In the Forums...
Posted: August 10, 2000
Written by: Dan "Tweak Monkey" Kennedy
Setting it All Up
Setting up the LAN is probably the hardest part of the whole party. Usually there will be at least a couple PCs that refuse to function properly or respond to the network. Troubleshooting is covered later in the guide.
Before you start the setup process, clear out a big space and if needed, bring tables in the room. Plan where people will be sitting and where the PCs will go. Make sure to consider the outlets and the space needed for mousepads, keyboards, and monitors. PCs can sit on the ground.
Small room? Yeah, but that's okay. We can squeeze some PCs into there...
After setting up the table we realized only three monitors would fit with enough room to have keyboards and mice. No problem! We moved a couple end tables and the cat's thing on the floor was used to hold a mouse pad. Now we had five PCs ready to go with seats for everyone.
Oh yeah, a TV helps too. When you're between games or having a break,
it's nice to have something else to watch (in this case, Mad TV).
When everything is in place, plug in all the PCs as you normally would and set the network up. Plug everyone into the hub and check out Network Neighborhood. Make sure your IPs are all in the same range and you're on the same workgroup (for simplicity). To do this, right click Network Neighborhood and choose Properties. Go into TCP/IP -> (Network Card Name Here) by selecting it and choosing Properties. Subnet Mask should be 255.255.255.0 and the IP can be many different addresses, but we use 10.0.1.1 -.52. That is to say, the first PC for example should have 10.0.1.1, and other PCs should have 10.0.1.2, 10.0.1.3, and so on, as long as they're unique for each PC. Workgroup can be changed in the Identification tab in Network Neighborhood's properties.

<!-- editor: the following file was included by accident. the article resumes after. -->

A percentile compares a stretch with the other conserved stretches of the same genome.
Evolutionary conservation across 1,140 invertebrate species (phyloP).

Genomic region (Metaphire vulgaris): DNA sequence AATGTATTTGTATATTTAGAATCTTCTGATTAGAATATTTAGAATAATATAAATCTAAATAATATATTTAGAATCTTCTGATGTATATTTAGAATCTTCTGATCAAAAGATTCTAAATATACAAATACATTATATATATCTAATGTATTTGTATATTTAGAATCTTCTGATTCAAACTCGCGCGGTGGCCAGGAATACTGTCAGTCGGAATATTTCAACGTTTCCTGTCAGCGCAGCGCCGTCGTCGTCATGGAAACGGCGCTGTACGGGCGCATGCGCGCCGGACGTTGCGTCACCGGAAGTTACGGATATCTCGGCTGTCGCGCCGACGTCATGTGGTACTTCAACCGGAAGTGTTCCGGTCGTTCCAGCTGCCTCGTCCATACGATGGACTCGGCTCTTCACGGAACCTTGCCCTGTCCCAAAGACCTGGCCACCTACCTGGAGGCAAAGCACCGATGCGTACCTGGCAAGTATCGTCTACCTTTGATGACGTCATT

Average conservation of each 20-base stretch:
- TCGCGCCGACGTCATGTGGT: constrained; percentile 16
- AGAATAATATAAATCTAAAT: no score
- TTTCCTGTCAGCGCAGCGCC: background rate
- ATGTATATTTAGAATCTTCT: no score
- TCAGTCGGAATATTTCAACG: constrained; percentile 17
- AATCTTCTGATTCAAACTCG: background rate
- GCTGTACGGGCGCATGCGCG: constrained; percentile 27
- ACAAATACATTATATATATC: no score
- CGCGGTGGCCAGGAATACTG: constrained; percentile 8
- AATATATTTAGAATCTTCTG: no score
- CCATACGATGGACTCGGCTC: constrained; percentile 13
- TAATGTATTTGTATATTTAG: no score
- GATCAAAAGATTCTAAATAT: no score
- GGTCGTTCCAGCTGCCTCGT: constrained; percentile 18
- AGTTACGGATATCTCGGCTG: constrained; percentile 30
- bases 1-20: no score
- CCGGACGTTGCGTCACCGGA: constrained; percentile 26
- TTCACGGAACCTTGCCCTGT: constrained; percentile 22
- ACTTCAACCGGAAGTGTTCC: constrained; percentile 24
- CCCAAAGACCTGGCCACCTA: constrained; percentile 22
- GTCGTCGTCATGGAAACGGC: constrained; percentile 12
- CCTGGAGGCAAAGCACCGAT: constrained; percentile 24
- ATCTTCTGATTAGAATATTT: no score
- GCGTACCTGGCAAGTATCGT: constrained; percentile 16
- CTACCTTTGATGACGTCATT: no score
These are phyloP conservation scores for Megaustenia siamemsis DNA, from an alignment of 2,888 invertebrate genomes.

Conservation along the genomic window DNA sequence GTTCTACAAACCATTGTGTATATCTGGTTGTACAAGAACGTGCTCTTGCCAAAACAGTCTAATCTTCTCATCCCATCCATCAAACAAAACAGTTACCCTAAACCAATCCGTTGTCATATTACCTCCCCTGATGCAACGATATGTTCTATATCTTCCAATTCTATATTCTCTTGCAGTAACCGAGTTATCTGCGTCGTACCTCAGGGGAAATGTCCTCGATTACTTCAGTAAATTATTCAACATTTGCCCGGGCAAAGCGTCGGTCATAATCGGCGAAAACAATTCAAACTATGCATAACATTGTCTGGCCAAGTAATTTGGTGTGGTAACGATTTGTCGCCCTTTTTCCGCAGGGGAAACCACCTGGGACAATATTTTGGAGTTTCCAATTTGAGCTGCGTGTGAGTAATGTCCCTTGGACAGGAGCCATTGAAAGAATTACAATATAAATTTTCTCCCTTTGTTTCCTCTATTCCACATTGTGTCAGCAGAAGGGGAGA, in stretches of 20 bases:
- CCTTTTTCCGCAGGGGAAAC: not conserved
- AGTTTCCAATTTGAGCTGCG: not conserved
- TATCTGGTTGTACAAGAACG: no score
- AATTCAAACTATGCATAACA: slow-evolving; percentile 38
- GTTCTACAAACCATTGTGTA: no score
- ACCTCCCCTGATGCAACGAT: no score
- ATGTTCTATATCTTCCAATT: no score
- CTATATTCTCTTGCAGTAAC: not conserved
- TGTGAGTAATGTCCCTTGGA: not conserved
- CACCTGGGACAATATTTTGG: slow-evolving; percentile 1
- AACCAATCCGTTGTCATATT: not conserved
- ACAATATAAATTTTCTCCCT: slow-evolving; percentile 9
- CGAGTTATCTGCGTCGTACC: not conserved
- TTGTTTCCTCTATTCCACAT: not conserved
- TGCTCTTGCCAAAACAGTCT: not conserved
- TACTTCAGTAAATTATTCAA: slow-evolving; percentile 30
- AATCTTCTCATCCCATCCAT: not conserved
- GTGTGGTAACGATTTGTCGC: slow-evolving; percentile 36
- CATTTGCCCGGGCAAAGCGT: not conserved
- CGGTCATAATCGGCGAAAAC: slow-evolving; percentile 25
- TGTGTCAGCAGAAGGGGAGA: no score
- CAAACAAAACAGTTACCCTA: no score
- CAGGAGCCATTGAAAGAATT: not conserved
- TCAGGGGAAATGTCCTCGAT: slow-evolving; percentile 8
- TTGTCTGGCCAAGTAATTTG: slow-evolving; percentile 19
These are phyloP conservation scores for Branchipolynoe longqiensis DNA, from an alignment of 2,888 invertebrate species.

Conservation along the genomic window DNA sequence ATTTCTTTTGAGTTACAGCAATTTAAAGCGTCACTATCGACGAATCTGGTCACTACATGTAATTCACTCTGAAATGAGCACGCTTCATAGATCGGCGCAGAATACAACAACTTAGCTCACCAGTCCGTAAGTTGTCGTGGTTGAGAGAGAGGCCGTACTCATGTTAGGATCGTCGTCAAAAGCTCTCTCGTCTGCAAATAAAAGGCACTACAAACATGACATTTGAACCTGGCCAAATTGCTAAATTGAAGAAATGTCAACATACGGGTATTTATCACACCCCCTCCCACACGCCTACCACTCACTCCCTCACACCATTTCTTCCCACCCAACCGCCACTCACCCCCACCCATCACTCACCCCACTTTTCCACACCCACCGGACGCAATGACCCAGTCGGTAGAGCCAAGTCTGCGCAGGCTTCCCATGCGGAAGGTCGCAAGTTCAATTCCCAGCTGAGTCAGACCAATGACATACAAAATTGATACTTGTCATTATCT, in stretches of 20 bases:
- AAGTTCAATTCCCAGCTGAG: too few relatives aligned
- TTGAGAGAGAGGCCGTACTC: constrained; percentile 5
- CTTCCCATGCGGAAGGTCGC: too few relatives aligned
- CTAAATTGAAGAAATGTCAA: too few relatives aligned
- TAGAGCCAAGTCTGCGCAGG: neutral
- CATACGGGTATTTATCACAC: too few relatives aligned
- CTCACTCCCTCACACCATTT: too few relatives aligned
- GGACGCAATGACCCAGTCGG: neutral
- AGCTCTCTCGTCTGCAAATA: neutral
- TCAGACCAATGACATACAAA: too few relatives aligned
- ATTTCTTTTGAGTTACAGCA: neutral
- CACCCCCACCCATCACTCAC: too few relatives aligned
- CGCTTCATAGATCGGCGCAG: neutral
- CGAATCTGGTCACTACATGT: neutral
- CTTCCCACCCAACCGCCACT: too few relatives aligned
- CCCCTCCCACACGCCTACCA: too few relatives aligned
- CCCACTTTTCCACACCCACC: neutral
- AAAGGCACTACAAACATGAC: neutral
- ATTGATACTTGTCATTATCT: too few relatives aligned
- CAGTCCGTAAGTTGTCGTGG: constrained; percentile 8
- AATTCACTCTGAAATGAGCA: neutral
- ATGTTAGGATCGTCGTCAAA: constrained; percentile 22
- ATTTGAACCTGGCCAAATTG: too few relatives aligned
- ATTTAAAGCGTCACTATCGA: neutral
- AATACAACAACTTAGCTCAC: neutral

Behold: the mighty 8-port Intel switch!